Crafting dreams in Laya: The carpenter settlers of the highlands
Laya, nestled in the Bhutanese highlands, is known for its stunning natural beauty and unique cultural heritage.
Nine years ago, Minjur Dorji accompanied his uncle to Laya, and since then, this father of two from Trashigang has spent nine months annually in the scenic valley, which has grown to feel like a second home to him.
He was among the pioneering carpenters from Radhi who discovered a source of income in the highlands, where the indigenous population dedicates their time to venturing into the remote mountains to collect the highly valued cordyceps and herbs.
Over time, 21 of Minjur Dorji’s friends from Radhi have also settled in Laya, with some even forming marital unions with families from the highlands. They work in teams of three, comprising a combination of carpenters and construction workers. Their earnings surpass Nu 500,000 for constructing a two-story house.
One of them humorously likened Laya to their own "Australia." Satisfied with their income, they appreciate the direct financial gain. Despite the harsh cold, they find joy in their lives there. The homeowners provide them with sustenance and lodging for several months.
Assuming construction materials are readily available, they can complete around five houses within nine months. Minjur reveals that the earnings from house construction financed his children's education. With pride, he shares that they are now studying in colleges, which offers relief from the challenging cold of the mountain air, increasingly taxing on his aging body.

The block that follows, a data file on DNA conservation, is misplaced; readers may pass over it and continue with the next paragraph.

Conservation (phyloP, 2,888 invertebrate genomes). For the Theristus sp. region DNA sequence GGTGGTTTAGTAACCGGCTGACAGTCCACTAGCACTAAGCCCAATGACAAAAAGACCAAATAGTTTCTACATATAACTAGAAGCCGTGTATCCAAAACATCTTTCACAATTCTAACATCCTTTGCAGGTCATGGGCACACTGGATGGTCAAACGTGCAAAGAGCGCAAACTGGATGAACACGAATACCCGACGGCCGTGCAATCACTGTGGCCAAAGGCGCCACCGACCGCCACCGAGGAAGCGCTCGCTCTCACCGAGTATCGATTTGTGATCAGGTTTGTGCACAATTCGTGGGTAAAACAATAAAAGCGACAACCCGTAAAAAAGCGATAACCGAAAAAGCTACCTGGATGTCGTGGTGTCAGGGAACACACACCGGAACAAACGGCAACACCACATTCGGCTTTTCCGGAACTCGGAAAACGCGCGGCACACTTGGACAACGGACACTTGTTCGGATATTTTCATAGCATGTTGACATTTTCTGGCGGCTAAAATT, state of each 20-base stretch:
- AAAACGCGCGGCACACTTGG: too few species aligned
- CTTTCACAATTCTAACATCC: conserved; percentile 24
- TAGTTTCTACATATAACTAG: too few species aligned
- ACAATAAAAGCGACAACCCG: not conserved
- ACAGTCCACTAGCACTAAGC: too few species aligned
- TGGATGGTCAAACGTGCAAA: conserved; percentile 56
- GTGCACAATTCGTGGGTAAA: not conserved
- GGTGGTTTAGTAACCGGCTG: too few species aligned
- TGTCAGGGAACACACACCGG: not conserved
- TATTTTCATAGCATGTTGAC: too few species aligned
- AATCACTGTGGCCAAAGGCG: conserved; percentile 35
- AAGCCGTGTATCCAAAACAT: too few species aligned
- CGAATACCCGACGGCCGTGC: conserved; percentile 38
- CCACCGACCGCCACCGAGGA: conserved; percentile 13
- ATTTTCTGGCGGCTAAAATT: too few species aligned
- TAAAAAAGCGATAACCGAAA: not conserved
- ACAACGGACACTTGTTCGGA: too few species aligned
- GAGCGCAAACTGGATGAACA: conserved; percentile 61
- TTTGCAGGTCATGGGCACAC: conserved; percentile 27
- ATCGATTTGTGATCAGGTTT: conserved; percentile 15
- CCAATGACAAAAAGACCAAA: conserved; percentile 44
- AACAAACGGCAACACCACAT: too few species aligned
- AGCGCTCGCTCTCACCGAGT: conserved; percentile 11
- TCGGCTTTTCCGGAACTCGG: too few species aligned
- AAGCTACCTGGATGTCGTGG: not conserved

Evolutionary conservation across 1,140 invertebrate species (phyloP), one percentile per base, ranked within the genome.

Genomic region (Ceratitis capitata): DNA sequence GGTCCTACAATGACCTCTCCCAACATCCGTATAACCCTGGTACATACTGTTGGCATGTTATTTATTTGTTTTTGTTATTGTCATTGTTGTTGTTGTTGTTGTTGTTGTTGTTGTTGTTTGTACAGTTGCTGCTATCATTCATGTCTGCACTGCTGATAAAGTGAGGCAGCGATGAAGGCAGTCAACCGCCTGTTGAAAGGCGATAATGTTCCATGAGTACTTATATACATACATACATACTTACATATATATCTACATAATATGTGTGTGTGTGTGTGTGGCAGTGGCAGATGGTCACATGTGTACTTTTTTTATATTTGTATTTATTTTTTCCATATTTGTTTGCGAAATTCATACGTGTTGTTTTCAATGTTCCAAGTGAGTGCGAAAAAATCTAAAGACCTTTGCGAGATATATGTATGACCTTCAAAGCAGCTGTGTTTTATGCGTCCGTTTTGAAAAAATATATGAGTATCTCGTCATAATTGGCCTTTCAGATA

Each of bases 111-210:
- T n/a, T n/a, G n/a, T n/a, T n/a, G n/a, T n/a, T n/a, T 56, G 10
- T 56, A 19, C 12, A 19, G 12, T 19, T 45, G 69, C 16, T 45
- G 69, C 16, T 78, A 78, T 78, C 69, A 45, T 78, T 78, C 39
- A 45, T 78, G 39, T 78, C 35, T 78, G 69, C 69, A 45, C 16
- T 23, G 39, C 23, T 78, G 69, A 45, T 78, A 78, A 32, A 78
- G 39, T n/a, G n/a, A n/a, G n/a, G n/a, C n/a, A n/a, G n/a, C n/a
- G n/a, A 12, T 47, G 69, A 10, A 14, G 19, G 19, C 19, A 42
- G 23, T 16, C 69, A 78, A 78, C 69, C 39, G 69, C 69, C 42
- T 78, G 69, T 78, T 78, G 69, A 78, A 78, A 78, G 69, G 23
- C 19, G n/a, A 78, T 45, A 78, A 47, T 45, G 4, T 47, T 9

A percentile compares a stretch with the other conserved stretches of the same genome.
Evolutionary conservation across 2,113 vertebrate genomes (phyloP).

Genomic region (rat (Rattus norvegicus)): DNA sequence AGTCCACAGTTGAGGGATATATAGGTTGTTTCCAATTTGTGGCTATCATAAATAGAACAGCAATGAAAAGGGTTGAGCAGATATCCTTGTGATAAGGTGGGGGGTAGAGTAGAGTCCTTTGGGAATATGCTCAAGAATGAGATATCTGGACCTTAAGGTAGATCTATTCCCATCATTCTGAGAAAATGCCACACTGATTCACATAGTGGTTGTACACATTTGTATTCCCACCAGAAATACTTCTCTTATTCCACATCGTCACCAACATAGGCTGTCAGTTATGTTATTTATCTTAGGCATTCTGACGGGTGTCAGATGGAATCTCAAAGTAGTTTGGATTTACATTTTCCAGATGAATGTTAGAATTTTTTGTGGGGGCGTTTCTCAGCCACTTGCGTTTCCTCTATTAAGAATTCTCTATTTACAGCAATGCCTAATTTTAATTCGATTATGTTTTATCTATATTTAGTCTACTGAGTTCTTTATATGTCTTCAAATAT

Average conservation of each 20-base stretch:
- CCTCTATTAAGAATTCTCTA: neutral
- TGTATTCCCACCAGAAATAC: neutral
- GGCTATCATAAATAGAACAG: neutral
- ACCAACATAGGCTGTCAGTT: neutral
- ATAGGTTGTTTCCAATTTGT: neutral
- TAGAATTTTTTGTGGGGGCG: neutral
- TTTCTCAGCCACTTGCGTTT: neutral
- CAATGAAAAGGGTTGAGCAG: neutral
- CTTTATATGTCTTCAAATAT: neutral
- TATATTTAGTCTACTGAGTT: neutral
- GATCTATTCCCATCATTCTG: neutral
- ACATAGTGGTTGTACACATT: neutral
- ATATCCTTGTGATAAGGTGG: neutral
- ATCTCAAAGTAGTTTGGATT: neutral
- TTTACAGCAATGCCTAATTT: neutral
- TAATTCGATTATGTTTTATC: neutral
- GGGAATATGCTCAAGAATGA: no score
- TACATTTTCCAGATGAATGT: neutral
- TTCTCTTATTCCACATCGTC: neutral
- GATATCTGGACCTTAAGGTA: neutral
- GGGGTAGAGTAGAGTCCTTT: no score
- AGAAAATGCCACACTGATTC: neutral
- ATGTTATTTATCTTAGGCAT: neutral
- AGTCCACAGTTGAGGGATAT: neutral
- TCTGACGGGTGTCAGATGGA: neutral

Carpenters like Minjur are in high demand. “Before we finish one project, we are already booked for the next," Minjur notes. Due to significant revenue from cordyceps sales, residents of the mountains manage to construct new houses in just a few years.
These traditional houses prominently feature the use of stone in their construction. During the paddy cultivation season, the men hurriedly return to their villages. Radhi is renowned as the “Rice Bowl of the East," famous for its Sorbang rice variety. Some of the locals point out that agriculture is equally vital for supporting their families back home.
On average, farmers yield 40 kilograms of rice per acre of cultivated land. With a combined rice cultivation area of 1,239 acres, completing the transplantation process takes them 90 days.
Increasing incidents of human-wildlife conflict have compelled numerous residents to explore alternative income sources outside of farming. While some have engaged in community contract work, the earnings are minimal, and the endeavors involve significant risks.
As the availability of cordyceps diminishes annually, some Layaps might face challenges in maintaining the financial capability to construct houses frequently. Namgay from Lungo suggests they might need to build their own houses. However, Minjur Dorji disagrees, stating that the local residents lack the necessary expertise.
“The craft takes time to perfect," he concludes with a grin.
Article first appeared on Kuensel.